Tanzania expels EAC immigrants, hikes fees

Saturday September 21 2013

Life is increasingly becoming difficult for East Africans living in Tanzania.

An ongoing crackdown on immigrants in Tanzania is fuelling fresh doubts about the country’s commitment to the East African Community as Tanzania and its partners within the bloc continue to pull in different directions on regional integration.

The exercise, analysts and integration officials said, has hurt workers from other EAC countries who are now being forced to seek work permits — at a cost of $2,000 each.

What is worse, the applicants have to wait for up to five months to obtain the documents, meaning they have no choice but to leave the country.

As part of a move to abolish non-tariff barriers in accordance with the EAC Common Market Protocol, the regional bloc has been seeking a common stance regarding the issuance of work permits, which are currently cumbersome. However, the absence of a legally binding framework has meant that the implementation is largely at the discretion of member states.

Recent trilateral agreements between Kenya, Uganda and Rwanda have seemingly isolated Tanzania and Burundi. Burundi, however, sent a ministerial delegation to the last heads of state meeting of the so-called coalition of the willing in the Kenyan port city of Mombasa.


The isolation issue is expected to top the agenda at the EAC’s Heads of State Summit in November.

READ: Tanzania’s anger over isolation by neighbours

Tanzania has been left out of several meetings, the latest being a Kigali meeting where officials from Kenya, Uganda and Rwanda met to discuss among other issues, a single tourist visa.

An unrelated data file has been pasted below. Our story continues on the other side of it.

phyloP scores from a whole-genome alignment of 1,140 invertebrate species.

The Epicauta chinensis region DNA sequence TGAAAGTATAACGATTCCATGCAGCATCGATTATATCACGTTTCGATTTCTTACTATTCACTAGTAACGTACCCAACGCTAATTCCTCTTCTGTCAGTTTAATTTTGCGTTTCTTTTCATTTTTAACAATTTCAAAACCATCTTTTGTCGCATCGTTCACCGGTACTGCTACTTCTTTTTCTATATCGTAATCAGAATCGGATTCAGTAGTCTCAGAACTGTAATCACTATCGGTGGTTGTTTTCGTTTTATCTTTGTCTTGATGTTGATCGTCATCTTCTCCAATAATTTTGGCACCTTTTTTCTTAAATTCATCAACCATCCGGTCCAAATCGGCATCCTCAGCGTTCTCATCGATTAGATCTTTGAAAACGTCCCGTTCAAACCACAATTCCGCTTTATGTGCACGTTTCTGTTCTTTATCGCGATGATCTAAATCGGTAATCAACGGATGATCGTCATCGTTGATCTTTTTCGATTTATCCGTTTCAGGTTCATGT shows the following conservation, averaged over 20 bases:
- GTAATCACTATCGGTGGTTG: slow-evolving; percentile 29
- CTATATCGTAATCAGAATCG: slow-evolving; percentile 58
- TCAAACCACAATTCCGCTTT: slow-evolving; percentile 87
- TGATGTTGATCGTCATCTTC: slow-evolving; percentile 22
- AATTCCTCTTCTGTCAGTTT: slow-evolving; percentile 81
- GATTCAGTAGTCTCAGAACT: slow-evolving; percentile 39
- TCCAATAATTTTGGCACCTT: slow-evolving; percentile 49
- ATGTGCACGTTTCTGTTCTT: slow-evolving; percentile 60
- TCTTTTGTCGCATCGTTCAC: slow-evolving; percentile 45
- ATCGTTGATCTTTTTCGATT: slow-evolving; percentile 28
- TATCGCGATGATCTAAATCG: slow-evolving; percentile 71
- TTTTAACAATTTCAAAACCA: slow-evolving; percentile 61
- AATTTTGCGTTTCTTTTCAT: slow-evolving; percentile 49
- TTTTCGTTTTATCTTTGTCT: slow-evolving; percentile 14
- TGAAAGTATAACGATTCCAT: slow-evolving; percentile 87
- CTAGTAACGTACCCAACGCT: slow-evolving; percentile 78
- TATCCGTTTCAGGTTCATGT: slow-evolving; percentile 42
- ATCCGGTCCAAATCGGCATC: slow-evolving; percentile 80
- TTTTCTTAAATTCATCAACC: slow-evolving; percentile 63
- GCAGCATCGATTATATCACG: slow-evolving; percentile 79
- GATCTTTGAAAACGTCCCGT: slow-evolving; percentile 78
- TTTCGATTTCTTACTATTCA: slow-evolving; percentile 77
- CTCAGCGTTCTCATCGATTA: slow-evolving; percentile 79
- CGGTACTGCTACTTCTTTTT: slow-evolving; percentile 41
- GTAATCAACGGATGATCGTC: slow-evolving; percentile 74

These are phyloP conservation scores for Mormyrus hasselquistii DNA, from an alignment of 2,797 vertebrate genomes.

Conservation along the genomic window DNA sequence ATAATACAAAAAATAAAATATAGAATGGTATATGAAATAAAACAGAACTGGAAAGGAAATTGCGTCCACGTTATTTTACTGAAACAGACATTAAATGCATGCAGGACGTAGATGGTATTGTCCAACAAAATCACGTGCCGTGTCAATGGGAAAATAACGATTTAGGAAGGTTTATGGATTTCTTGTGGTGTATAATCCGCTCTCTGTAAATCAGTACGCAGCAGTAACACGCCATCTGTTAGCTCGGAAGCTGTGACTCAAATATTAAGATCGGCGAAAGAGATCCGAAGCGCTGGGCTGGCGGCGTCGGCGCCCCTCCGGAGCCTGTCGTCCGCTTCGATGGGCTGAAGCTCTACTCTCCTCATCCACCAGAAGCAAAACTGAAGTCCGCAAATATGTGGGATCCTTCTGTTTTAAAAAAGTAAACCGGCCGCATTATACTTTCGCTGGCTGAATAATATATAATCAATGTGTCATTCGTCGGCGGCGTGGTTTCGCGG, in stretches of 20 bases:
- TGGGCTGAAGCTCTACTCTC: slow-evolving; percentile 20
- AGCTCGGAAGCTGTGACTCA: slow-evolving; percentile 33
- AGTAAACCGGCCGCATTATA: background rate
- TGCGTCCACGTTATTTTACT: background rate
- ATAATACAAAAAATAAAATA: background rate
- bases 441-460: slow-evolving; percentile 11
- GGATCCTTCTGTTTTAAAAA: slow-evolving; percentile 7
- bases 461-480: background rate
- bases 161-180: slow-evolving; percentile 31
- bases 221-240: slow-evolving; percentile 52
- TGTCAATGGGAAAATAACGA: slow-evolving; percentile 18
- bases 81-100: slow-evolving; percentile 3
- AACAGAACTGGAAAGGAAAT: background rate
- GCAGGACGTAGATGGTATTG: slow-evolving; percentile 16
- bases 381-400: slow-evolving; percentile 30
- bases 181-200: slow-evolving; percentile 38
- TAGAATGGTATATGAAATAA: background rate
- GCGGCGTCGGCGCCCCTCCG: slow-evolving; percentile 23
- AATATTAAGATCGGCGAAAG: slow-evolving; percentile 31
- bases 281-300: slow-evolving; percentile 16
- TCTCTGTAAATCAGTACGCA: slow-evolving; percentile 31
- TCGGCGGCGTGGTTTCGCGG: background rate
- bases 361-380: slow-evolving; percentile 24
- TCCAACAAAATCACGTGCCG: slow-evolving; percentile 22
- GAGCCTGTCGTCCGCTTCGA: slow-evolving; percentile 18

Currently, each country has its own classification structures, forms, fees and procedures regarding the issuance of work permits.

At $2,000 each, Tanzania has the most expensive work permit, with complicated regulations that emphasise immigration control measures at the expense of work related measures, said a May 2013 survey by the East African Business Council (EABC).

Uganda charges $250 per year for work permits for missionaries, volunteers and students and $1,500 for businessmen and consultants.

Kenya, which initially waived fees for East Africans, has since reintroduced a $1,976 charge on job seekers aged under 35.

Rwanda continues to keep its borders open to East Africans by waiving work permit fees for EAC citizens. Burundi charges three per cent of the annual gross salary of its foreign workers (including EAC partner states) for a work permit.

Mathew Tsamenyi, chief executive officer at the EABC, said although Tanzanian authorities have the right to conduct a crackdown under the EAC Common Market Protocol, the disparities in procedure among member states and the long bureaucracy in obtaining the all-important document is harming the business climate.

Tanzanians have long been wary of foreigners dominating the job market in the country and denying locals a chance at employment, but an analysis of official figures from Tanzania’s National Bureau of Statistics reveals that such fears could be unfounded.